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About the book
  • Published: 15 July 2005
  • ISBN: 9780099472537
  • Imprint: Arrow
  • Format: Paperback
  • Pages: 288
  • RRP: $24.99
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Hearing Secret Harmonies




The final novel in Anthony Powell's brilliant twelve-novel sequence, A Dance to the Music of Time

A Dance to the Music of Time chronicles the lives of over three hundred characters, and is a unique evocation of life in twentieth-century England. It is unrivalled for its scope, its humour and the enormous pleasure it has given to generations. This concluding novel in the sequence follows Nicholas Jenkins and a host of familiar characters now with the insights, maturity and obsessions of middle age. From a cultural conference in Venice to the decline and fall of Kenneth Widmerpool, it is a triumphant conclusion to a masterpiece of English fiction.

  • Pub date: 15 July 2005
  • ISBN: 9780099472537
  • Imprint: Arrow
  • Format: Paperback
  • Pages: 288
  • RRP: $24.99

About the Author

Anthony Powell

Anthony Powell was born in 1905. After working in publishing and as a scriptwriter, he began to write for the Daily Telegraph in the mid-1930s. He served in the army during World War II and subsequently became the fiction reviewer on the TLS. Next came five years as literary editor of Punch. He was appointed a Companion of Honour in 1988. In addition to the twelve-novel sequence, A Dance to the Music of Time, Anthony Powell was the author of seven other novels, and four volumes of memoirs, To Keep the Ball Rolling. He died in March 2000.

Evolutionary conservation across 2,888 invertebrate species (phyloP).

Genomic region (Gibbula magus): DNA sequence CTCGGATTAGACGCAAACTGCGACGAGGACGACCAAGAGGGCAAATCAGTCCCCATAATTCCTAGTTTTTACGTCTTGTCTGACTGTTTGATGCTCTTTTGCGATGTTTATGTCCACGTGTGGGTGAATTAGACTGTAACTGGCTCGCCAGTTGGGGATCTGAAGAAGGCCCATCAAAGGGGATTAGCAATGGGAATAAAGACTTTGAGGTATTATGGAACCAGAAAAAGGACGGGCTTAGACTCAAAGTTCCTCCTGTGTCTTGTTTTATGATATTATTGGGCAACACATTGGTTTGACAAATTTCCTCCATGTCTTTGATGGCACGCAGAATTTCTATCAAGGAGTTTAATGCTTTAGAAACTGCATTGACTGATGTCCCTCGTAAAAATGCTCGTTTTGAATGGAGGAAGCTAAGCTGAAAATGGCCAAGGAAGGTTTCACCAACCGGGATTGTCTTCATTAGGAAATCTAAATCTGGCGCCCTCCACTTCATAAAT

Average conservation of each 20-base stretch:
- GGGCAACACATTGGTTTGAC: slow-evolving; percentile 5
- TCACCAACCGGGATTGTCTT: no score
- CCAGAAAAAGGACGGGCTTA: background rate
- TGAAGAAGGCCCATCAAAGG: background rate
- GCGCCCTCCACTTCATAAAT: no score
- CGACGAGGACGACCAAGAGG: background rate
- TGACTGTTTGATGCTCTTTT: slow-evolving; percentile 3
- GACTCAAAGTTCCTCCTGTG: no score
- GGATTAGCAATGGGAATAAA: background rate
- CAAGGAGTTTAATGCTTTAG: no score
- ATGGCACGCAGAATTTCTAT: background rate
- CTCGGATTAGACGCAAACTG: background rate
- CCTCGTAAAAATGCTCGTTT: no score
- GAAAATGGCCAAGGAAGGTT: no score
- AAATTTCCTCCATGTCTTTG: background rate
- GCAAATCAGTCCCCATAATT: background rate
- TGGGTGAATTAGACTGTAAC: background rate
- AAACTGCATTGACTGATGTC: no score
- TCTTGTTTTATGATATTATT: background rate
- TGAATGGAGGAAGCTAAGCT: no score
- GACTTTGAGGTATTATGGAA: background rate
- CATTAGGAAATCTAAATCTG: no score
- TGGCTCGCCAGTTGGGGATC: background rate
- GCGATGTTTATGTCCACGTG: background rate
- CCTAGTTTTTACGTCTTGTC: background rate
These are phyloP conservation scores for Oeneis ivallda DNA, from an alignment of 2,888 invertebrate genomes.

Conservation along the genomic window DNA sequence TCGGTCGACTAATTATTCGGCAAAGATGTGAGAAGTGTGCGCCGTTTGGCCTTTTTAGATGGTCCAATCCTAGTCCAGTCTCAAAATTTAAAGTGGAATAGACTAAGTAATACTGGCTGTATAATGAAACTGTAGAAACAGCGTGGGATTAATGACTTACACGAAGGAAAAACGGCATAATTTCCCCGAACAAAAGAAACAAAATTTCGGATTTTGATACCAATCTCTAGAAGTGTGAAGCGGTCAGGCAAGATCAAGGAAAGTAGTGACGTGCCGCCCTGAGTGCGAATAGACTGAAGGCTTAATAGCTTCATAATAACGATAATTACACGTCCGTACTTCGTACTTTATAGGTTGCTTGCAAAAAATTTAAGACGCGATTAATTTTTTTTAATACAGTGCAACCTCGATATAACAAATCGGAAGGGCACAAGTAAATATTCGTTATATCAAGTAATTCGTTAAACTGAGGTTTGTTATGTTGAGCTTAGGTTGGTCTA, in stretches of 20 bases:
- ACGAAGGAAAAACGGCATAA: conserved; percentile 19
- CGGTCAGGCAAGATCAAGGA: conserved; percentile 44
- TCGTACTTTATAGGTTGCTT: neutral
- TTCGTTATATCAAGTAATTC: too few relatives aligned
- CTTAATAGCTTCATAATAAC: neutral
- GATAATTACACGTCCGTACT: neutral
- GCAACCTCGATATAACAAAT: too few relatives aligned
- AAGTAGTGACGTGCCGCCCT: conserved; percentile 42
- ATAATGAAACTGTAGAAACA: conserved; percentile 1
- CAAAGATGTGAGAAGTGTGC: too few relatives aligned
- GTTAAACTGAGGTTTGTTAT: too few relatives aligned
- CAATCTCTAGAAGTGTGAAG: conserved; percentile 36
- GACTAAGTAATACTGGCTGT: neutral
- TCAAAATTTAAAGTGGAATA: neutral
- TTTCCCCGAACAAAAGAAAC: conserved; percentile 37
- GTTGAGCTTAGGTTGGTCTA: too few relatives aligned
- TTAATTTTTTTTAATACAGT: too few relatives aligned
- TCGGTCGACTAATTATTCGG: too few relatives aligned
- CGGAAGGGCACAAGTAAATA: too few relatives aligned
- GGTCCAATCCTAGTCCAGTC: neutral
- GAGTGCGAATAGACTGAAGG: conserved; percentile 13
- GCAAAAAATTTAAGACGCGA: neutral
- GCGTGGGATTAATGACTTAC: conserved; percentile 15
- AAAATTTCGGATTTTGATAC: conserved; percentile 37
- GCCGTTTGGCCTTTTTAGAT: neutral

Discover the extraordinary life of Anthony Powell – captured by acclaimed biographer Hilary Spurling in Anthony Powell: Dancing to the Music of Time – available now in hardback and ebook from Hamish Hamilton.

Also by Anthony Powell

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Praise for Hearing Secret Harmonies

“'A unique joy'”

Sunday Times

“'Mr Powell's imagination is inexhaustible'”

Spectator

“'I think it is now becoming clear that A Dance to the Music of Time is going to become the greatest modern novel since Ulysses'”

Clive James

“'I find Powell the sort of writer who exerts such a strong pull that turning anyone else's books, after his, calls for an effort of will - One of the most individual tones of voice in contemporary novel-writing and one of the most artful'”

Norman Shrapnel, Guardian

“'I would rather read Mr Powell than any English novelist now writing'”

Kingsley Amis


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